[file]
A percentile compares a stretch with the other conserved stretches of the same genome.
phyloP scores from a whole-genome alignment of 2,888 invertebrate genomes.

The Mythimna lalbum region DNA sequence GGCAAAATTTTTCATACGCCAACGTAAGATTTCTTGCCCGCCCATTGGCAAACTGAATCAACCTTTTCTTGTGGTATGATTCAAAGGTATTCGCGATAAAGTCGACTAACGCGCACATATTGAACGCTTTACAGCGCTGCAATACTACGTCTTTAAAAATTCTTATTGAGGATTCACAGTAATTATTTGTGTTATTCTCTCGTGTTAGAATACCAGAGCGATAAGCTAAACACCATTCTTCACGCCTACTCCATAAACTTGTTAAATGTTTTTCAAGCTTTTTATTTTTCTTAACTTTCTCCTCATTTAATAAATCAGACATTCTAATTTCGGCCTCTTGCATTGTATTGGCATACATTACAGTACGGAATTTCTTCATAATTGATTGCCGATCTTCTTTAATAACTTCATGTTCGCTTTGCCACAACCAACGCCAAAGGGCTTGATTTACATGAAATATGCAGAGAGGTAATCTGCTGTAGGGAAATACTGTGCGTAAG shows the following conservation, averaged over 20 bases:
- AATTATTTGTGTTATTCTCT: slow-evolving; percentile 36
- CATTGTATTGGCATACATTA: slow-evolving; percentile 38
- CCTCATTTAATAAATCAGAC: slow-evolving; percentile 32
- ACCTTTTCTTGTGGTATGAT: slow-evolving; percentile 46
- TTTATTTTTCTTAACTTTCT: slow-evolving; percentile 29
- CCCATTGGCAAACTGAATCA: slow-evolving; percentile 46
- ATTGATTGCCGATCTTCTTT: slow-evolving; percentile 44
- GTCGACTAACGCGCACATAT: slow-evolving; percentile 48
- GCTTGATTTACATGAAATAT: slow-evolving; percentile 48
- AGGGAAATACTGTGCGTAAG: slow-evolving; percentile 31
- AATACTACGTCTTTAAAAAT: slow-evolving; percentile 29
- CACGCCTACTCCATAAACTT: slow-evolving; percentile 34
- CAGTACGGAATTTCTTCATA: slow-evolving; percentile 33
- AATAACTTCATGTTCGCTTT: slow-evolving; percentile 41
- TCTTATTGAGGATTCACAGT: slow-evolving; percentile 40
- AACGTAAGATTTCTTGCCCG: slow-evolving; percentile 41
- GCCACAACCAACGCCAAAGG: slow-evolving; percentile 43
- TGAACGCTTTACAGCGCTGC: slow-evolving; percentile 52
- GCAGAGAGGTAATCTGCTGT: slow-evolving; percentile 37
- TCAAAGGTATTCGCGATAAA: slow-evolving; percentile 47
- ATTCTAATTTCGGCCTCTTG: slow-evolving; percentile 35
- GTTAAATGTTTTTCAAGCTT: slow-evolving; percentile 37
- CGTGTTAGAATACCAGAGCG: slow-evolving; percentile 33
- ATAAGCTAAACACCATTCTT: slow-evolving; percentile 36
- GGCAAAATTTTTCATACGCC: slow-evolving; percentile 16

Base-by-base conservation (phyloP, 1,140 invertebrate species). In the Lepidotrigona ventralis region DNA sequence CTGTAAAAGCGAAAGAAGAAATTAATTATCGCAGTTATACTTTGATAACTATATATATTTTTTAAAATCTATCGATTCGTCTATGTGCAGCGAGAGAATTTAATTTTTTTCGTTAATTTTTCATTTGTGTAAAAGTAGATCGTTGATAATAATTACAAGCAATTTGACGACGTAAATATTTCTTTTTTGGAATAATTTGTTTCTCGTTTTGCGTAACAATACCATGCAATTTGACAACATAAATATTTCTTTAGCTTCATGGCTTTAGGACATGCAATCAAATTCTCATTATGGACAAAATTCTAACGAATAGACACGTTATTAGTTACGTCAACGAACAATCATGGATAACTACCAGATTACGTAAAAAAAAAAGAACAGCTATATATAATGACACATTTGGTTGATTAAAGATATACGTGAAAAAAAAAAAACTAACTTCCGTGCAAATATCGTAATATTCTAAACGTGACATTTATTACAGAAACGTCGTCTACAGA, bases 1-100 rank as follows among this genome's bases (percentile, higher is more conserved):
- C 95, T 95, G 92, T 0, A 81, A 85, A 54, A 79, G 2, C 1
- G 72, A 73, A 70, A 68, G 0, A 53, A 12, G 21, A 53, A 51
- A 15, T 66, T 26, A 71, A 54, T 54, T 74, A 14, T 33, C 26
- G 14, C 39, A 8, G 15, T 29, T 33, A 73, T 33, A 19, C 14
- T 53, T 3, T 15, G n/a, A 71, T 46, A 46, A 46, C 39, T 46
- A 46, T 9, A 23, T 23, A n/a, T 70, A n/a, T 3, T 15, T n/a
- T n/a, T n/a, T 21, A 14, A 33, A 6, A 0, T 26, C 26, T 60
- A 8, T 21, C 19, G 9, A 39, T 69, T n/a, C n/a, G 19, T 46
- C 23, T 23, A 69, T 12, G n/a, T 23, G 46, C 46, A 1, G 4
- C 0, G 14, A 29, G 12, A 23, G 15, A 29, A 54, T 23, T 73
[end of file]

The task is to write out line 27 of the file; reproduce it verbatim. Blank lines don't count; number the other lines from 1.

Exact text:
- ATAAGCTAAACACCATTCTT: slow-evolving; percentile 36